Mutations explain some cases of ALS that run in families
Mutations on a gene necessary for keeping cells clean can cause Lou Gehrig’s disease, scientists report online March 24 in Nature Neuroscience. The gene is one of many that have been connected to the condition.
In amyotrophic lateral sclerosis, also known as Lou Gehrig’s disease, nerve cells that control voluntary movement die, leading to paralysis. Scientists have previously identified mutations in 29 genes that are linked with ALS, but these genes account for less than one-third of all cases.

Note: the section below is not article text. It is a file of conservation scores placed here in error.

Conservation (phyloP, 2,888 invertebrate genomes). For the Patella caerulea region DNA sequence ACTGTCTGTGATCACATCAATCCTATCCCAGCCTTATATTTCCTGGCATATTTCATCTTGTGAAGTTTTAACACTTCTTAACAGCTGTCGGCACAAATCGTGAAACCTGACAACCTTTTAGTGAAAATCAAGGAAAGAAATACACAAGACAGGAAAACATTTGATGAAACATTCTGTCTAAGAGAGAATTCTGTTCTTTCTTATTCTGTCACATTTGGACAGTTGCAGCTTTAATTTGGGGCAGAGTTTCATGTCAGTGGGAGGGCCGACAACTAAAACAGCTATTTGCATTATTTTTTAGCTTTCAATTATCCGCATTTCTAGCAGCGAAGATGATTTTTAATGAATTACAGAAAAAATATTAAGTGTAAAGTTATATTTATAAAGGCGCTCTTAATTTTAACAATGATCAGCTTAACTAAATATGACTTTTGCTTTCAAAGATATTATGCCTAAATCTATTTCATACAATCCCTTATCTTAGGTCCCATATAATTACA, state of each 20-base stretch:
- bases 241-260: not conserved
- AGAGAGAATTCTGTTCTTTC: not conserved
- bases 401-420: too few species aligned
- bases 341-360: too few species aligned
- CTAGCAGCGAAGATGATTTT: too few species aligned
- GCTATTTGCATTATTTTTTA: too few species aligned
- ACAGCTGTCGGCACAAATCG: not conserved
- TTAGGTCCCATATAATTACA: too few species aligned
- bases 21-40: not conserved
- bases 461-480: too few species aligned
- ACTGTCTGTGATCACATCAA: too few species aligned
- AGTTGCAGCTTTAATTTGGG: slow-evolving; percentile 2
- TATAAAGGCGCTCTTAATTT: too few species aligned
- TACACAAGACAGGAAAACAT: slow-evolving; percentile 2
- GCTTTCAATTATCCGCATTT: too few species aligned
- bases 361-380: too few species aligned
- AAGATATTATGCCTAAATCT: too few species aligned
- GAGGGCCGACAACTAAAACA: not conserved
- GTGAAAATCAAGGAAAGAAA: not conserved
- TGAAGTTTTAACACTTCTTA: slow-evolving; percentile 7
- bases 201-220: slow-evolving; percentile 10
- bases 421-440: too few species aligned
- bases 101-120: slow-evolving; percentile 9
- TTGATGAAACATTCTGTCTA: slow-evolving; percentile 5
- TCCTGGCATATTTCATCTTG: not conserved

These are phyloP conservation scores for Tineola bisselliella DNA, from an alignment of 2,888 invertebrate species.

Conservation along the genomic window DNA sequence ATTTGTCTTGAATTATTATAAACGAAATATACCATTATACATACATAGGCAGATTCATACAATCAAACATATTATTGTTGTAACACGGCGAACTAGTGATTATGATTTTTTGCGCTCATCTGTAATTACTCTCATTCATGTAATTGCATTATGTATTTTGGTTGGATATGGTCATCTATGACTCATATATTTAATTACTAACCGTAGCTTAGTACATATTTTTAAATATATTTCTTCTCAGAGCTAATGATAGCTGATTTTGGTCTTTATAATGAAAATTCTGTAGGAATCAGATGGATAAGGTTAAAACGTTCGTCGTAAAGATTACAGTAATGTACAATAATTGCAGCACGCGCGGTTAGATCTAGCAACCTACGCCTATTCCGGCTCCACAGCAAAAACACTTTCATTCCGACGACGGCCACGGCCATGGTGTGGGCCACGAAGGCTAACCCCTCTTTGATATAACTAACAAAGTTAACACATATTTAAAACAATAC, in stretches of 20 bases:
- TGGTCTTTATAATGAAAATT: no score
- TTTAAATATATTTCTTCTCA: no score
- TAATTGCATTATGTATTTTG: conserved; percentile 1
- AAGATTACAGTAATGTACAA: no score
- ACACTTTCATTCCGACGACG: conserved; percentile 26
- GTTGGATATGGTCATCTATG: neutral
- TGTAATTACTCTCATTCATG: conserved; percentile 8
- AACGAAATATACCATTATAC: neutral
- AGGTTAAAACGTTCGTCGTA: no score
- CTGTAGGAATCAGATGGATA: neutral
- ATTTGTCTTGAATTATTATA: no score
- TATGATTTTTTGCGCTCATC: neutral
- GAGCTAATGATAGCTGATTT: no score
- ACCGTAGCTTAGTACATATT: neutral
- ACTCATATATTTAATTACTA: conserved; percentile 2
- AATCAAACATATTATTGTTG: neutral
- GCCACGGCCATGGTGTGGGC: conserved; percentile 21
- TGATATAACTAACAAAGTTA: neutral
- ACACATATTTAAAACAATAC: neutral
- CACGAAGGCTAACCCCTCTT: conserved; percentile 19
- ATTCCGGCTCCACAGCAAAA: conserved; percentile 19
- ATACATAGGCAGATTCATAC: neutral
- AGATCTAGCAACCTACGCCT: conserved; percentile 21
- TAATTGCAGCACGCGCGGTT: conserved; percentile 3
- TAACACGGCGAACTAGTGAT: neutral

To track down more genes, a team of European researchers looked at the protein-coding DNA of 252 ALS patients with a family history of the disease, as well as of 827 healthy people. The team discovered eight mutations on a gene called TBK1 that were associated with ALS.
TBK1 normally codes for a protein that controls inflammation and cleans out damaged proteins from cells.